“I’m Not There” (2007)It will be a shame if Blanchett doesn’t get an Oscar nod for her quixotic performance as a Bob Dylan-like figure in this blatantly original film that is more inspired by rather than about Dylan’s life. Blanchett is downright brilliant. She out-performs Dylan as a rock star on the verge (Dylan set the standard for such performances himself, in the classic documentary, “Don’t Look Back”). Those black and white sequences are by far the best part of the film and visually invoke Fellini’s “8 ½.”  Any way you cut it, playing Dylan — one of the best-known musical legends — is a gutsy, provocative move on her part. It’s a choice like this that sets Blanchett apart from her peers.

“Coffee & Cigarettes” (2003)Here’s another quirky choice that illustrates Blanchett’s fearlessness. In this film, a series of vignettes by Jim Jarmusch, Blanchett plays two characters engaged in an awkward conversation: one is a time-pressed movie star like herself, the other is her brunette rocker chick cousin. The first is accomplished, beautiful, cosmopolitan, while the other is insecure, uncertain, pedestrian. Blanchett is brilliant as both. The sequence is a one-woman workshop for actors.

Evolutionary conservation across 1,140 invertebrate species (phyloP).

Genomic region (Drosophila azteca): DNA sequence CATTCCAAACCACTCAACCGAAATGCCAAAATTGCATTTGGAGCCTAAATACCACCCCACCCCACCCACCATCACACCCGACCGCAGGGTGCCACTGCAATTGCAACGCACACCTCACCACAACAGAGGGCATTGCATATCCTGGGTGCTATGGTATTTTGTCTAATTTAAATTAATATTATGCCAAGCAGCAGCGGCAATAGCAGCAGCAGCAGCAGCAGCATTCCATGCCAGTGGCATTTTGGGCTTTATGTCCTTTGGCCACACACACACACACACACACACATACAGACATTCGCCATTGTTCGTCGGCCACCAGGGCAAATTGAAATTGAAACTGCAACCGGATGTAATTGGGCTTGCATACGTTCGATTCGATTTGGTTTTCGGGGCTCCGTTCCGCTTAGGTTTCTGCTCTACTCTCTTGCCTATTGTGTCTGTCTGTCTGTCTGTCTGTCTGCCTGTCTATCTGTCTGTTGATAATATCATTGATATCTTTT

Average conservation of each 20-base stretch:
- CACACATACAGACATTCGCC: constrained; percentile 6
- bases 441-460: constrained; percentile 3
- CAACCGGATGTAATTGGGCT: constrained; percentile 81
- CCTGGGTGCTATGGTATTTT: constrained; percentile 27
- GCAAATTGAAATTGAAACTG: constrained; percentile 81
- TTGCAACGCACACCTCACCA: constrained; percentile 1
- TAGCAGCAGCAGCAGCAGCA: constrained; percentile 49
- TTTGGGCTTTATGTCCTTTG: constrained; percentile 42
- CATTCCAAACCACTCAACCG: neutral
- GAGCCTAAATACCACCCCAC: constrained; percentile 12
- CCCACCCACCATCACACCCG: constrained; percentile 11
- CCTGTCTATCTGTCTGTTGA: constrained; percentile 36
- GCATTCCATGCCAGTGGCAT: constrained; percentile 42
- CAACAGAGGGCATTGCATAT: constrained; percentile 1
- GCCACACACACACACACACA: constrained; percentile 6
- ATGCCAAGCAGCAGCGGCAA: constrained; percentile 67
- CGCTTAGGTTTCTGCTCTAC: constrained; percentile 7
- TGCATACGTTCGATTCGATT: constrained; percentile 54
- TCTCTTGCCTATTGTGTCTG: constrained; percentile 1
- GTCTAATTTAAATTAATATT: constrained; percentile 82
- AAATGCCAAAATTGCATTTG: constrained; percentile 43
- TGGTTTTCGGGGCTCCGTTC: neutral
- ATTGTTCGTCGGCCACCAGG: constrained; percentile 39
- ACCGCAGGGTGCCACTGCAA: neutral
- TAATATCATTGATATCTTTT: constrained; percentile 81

“The Life Aquatic With Steve Zissou” (2004)The least loved of Wes Anderson’s quirky comedies, “The Life Aquatic” is a wonderful film that never got its just due. Blanchett flexes her comic muscles as a pregnant journalist who tags along for the ride on the latest adventure of Steve Zissou (Bill Murray). She adds a new dimension to Anderson’s company of regulars (Murray, Owen Wilson, Angelica Huston) and joins in on the fun.